The Lightning network has been exploding in not just network capacity but also in projects and use cases over the past few months.
Network capacity is now over 500 BTC (or close to $2 million). This represents a remarkable growth rate for the network that only just reached 125 BTC capacity on the 14th November.
Instant and high-volume micropayments
At its core, Lightning is a decentralised system for instant and high-volume micropayments – with an ability to reduce the risk required to trusted third parties.
As it stands today, it’s one of the biggest deployments of a multi-party smart contract in the world. It achieves this by using Bitcoin’s built-in scripting language to lock BTC in and out of Lightning channels across the network.
On top of network capacity growth, the number of Lightning network channels and nodes has also been growing at a double-digit rate over the last few weeks, from 4,800 to 16,000 respectively.
Lightning Network: January 2018 vs December 2018 pic.twitter.com/P6LWP1RRzr
— Jameson Lopp (@lopp) December 24, 2018
From the visualisation above, we can see at the network has really made some staggering progress during the year – since starting at only 6 nodes and channels at the start of 2018.
A ‘lowest bid’ auction on Lightning
Bitcoin artist “Cryptograffiti” ran the first Lightning-based auction for a piece of art named “the black swan” this week. The goal of the auction was to sell the artwork for the absolute smallest amount possible.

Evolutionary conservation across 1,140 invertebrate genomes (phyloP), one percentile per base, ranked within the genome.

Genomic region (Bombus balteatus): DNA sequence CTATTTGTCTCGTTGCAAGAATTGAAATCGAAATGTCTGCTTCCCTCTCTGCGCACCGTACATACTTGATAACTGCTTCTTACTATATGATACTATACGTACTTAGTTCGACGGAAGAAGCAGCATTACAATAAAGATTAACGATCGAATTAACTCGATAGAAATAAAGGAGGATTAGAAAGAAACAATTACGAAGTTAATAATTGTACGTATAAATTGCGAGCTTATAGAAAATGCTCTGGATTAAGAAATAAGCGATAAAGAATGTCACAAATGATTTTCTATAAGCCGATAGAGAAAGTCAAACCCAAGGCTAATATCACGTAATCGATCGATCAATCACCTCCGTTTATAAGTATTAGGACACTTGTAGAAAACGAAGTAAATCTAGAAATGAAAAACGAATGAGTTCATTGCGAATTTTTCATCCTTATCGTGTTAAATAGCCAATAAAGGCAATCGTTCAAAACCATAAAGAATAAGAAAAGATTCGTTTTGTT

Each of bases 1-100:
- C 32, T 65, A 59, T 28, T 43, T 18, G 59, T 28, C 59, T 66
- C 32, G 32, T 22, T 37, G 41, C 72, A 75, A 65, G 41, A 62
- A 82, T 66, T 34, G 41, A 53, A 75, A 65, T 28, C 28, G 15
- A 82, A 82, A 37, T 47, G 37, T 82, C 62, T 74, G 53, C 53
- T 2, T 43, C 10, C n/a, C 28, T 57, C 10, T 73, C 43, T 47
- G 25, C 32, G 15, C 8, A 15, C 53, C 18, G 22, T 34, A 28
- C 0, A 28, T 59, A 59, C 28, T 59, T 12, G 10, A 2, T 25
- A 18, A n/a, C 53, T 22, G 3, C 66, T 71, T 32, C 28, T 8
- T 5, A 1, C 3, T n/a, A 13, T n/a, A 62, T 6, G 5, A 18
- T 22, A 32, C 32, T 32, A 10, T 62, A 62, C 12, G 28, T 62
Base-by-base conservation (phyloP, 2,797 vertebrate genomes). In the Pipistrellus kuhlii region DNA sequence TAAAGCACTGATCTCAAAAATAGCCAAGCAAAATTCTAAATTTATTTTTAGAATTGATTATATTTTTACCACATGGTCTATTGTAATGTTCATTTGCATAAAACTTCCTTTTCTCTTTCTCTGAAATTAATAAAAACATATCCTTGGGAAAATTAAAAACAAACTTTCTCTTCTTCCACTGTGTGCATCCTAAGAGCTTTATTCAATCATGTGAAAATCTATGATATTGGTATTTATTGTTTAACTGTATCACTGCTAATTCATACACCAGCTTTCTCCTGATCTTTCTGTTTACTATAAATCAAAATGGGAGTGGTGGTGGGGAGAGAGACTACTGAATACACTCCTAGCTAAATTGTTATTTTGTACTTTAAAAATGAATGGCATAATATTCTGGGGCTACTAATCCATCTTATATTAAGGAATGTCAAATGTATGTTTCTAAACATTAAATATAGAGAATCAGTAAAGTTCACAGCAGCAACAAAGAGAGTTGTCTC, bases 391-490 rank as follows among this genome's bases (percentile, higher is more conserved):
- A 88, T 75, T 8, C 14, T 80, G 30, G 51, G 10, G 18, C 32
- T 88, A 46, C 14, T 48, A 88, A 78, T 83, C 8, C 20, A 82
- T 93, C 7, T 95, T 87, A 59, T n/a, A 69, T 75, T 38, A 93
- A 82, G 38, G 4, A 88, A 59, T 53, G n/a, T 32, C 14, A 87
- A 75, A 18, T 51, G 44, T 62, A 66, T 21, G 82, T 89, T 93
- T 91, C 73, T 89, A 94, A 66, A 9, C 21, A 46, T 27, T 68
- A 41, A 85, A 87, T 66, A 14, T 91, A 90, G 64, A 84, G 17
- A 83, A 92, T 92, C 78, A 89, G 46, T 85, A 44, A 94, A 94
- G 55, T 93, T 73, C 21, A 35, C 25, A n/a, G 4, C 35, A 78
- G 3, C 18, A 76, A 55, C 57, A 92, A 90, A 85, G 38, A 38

Read about how influential #Bitcoin artist @Cryptograffiti's "Black Swan" micro art became the cheapest work of #art in history; selling for 1 millisatoshi (0.00000000001 BTC!) using @Blockstream's #clightning, #LightningCharge, & #Nanotip! ?️⚡️@Sothebys https://t.co/YiJvyAhTE5 pic.twitter.com/ILxEjSs0Sy
— Blockstream (@Blockstream) December 23, 2018
To accomplish this, Cryptograffiti collaborated with Blockstreame to use their c-lightning implementation – which supports Lightning Network payments as small as 0.00000000001 bitcoin (or 1 millisatoshi!)
At the conclusion of the auction, 77 bids totalling 0.00182252 BTC were submitted via Lightning micropayments. The winner, @BTC_Spot, was the first to submit a 1 millisatoshi bid which, in US dollars terms, was the equivalent of $0.000000037 (or cheaper than a grain of sand).
Micropayments like these are only really possible thanks to Lightning. Blockstream said that they “don’t think ‘lowest bid’ auctions like these will have too many applications in real commerce” but they are “definitely very excited about the new online content models that will emerge as micropayments become more widespread.”
For more information on the project, be sure to check out Coin Rivet’s guide to the lightning network.